2. Literature Review: From Deliberate Transformations to Social Justice

2.1. Deliberate Transformations to Sustainability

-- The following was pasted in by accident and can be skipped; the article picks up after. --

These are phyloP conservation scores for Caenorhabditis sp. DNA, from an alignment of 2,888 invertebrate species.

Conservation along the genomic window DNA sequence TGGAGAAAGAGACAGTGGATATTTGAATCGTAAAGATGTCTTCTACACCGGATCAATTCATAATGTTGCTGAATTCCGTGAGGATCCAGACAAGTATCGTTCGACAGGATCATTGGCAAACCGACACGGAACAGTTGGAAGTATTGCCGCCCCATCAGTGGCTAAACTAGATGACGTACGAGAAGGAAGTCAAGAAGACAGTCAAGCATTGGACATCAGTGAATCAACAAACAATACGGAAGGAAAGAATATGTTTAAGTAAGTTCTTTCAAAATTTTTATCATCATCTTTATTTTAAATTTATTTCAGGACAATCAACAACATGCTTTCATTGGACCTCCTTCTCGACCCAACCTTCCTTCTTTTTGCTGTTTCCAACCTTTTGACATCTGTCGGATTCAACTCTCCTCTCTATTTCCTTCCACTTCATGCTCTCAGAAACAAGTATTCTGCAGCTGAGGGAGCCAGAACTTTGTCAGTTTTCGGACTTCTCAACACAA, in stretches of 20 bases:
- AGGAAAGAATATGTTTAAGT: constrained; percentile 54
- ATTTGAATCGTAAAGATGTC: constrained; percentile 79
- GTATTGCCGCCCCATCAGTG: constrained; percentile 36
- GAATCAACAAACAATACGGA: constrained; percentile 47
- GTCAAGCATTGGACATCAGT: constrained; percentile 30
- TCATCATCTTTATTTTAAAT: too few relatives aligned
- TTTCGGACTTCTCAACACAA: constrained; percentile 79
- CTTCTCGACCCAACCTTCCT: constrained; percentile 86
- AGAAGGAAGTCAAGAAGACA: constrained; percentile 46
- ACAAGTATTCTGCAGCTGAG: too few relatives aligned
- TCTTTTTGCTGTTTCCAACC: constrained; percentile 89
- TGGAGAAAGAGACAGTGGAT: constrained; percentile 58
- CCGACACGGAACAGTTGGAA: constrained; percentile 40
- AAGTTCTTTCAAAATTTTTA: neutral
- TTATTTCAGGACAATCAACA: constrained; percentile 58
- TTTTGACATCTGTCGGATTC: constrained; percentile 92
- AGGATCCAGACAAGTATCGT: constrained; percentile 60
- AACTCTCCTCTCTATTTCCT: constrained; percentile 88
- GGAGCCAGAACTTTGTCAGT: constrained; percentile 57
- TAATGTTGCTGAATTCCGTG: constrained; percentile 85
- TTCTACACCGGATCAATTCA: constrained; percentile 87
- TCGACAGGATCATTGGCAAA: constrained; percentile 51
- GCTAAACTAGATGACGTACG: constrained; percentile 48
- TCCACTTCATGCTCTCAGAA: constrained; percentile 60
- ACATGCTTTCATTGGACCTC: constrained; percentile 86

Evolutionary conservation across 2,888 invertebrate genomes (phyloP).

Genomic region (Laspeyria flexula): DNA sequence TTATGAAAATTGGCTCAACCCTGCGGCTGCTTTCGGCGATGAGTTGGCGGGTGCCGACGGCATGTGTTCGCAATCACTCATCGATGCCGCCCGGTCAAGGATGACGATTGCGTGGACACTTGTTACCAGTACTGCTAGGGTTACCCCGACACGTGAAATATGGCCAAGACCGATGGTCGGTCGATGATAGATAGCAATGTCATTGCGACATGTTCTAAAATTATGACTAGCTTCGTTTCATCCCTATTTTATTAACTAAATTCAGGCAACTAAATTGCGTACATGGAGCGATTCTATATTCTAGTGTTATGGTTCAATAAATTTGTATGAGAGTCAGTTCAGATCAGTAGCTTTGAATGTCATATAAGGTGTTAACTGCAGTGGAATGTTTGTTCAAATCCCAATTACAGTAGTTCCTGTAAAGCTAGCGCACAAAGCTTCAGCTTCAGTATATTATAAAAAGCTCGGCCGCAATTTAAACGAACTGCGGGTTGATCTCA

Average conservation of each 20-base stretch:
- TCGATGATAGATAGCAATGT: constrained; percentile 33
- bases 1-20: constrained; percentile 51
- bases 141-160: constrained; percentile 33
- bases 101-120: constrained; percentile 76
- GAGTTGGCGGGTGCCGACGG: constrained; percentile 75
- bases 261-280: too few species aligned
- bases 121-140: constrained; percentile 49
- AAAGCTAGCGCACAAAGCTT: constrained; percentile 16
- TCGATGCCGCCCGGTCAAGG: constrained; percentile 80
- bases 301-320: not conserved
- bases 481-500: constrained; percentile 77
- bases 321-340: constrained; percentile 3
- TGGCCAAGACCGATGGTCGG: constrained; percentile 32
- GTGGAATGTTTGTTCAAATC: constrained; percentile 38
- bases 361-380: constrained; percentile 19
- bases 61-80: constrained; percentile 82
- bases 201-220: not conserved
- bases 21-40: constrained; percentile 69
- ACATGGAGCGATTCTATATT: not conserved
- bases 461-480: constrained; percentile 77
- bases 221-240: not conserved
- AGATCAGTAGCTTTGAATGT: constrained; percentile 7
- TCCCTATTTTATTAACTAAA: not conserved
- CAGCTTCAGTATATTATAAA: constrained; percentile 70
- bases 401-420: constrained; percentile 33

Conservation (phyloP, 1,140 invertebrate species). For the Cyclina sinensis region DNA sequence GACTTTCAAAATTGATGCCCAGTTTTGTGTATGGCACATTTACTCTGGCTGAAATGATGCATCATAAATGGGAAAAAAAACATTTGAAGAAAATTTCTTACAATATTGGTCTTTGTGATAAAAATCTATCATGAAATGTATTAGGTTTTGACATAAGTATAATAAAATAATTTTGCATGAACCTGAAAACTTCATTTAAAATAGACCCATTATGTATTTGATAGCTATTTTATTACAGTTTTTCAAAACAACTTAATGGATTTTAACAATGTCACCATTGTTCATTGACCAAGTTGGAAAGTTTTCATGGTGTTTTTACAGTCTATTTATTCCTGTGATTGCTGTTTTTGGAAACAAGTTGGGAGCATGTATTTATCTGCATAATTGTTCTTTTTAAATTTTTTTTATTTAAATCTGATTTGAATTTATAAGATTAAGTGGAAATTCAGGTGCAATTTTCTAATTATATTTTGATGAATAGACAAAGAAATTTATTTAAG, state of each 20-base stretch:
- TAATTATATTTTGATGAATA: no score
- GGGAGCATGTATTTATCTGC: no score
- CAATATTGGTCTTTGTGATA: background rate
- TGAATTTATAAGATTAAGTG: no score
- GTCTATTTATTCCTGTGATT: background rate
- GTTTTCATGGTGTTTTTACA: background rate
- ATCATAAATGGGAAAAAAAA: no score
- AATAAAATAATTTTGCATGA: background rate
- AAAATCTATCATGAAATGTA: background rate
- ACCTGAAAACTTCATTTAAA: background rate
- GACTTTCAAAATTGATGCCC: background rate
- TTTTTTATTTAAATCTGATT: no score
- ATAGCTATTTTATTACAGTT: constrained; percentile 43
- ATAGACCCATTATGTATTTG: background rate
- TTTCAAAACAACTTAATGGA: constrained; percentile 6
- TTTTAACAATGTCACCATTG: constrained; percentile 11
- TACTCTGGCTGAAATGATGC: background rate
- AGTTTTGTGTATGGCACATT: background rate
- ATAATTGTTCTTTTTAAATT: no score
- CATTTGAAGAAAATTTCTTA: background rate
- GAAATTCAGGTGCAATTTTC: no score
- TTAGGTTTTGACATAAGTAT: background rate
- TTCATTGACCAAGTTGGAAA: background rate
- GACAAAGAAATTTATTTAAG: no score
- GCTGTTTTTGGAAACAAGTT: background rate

The notion of transformation is increasingly promoted in scientific and popular discourse as a solution to unsustainable practices [30,31]. Deliberate transformation conveys something more substantial or radical than incremental change [32]. While “incremental” changes may rely on current modes of thinking and governance structures to modify social–ecological systems (e.g., changes to existing taxation or fines for polluting industries), “radical” change may require deep systemic and structural shifts that challenges our assumptions, beliefs, and values, along with government regimes, development paradigms, and power relations (e.g., moving away from government imposed protected areas to community-based management [22]). The Intergovernmental Panel on Climate Change (IPCC) Special Report on Extreme Events defines transformation as “the altering of fundamental attributes of a system (including value systems; regulatory, legislative, or bureaucratic regimes; financial institutions; and technological or biological systems)” [33] (p. 3). A transformative response to climate change implies that limiting global climate change to 1.5 °C will require engaging with the root causes of inequality and environmental degradation, as opposed to simply pricing carbon or investing in renewables [27,34]. The IPBES recently released a summary report that calls for transformative changes to society, stating “Goals for conserving and sustainably using nature and achieving sustainability….may only be achieved through transformative changes across economic, social, political and technological factors” [4].